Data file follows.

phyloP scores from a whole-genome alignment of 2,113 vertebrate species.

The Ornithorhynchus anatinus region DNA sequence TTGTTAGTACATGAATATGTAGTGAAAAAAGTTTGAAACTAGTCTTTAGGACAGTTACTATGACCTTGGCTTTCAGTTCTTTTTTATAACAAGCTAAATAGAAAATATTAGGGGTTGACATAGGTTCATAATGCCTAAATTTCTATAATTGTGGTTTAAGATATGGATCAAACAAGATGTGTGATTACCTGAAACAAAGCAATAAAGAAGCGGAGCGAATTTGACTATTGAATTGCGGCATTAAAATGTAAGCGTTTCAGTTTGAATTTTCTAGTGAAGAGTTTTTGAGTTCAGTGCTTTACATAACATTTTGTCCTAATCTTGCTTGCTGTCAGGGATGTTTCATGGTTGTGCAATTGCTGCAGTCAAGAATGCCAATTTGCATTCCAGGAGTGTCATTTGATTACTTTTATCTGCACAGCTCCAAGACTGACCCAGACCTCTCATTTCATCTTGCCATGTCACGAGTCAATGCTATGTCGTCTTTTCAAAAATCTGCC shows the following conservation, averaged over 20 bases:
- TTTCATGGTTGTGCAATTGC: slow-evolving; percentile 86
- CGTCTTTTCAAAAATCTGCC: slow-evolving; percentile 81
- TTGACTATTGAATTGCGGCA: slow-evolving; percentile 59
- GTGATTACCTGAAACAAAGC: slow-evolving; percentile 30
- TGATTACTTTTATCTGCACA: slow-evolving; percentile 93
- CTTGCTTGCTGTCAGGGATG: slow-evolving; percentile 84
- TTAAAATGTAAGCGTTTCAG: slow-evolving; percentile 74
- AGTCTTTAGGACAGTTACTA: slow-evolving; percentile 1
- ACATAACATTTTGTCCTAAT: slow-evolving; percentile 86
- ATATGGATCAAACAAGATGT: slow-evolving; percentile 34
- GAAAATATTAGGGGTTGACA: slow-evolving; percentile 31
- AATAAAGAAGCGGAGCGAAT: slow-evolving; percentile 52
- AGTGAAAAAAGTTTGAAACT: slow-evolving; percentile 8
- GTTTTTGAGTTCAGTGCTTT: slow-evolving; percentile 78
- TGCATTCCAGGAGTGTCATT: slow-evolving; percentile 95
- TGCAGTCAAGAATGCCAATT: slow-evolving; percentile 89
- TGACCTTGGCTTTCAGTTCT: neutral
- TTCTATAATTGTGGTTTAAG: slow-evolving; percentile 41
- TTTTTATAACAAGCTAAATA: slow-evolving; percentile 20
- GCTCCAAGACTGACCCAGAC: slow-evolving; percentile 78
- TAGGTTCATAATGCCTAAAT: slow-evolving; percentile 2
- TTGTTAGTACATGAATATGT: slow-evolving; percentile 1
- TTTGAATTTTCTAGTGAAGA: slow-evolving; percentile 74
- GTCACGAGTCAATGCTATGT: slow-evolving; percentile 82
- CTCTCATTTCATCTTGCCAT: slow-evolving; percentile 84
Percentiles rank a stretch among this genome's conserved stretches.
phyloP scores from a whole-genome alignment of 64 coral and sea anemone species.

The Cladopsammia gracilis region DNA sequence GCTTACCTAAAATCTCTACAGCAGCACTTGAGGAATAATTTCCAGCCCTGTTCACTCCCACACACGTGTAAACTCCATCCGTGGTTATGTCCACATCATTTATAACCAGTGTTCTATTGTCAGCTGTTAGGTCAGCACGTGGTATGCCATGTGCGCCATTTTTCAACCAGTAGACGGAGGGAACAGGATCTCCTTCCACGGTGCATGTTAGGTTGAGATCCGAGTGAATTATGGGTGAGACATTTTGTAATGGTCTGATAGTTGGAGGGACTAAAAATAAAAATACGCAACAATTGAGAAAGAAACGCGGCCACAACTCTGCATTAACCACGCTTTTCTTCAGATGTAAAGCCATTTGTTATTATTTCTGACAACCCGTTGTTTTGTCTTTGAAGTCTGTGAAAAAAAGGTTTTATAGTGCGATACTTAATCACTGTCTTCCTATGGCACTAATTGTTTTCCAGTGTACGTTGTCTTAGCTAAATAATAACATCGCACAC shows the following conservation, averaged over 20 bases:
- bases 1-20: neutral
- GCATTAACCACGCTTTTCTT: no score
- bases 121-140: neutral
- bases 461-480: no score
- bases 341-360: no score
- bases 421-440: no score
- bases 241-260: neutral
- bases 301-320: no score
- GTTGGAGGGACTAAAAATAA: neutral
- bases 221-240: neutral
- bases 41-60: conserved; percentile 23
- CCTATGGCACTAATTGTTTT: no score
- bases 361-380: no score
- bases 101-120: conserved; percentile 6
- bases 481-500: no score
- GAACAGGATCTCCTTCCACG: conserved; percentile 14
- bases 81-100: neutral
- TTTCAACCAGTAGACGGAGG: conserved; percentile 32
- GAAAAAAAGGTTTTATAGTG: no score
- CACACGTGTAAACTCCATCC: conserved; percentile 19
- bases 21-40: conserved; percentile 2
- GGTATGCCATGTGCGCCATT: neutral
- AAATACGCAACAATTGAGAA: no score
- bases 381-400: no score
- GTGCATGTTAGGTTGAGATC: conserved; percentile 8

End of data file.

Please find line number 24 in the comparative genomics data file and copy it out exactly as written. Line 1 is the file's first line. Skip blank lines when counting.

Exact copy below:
- TTGTTAGTACATGAATATGT: slow-evolving; percentile 1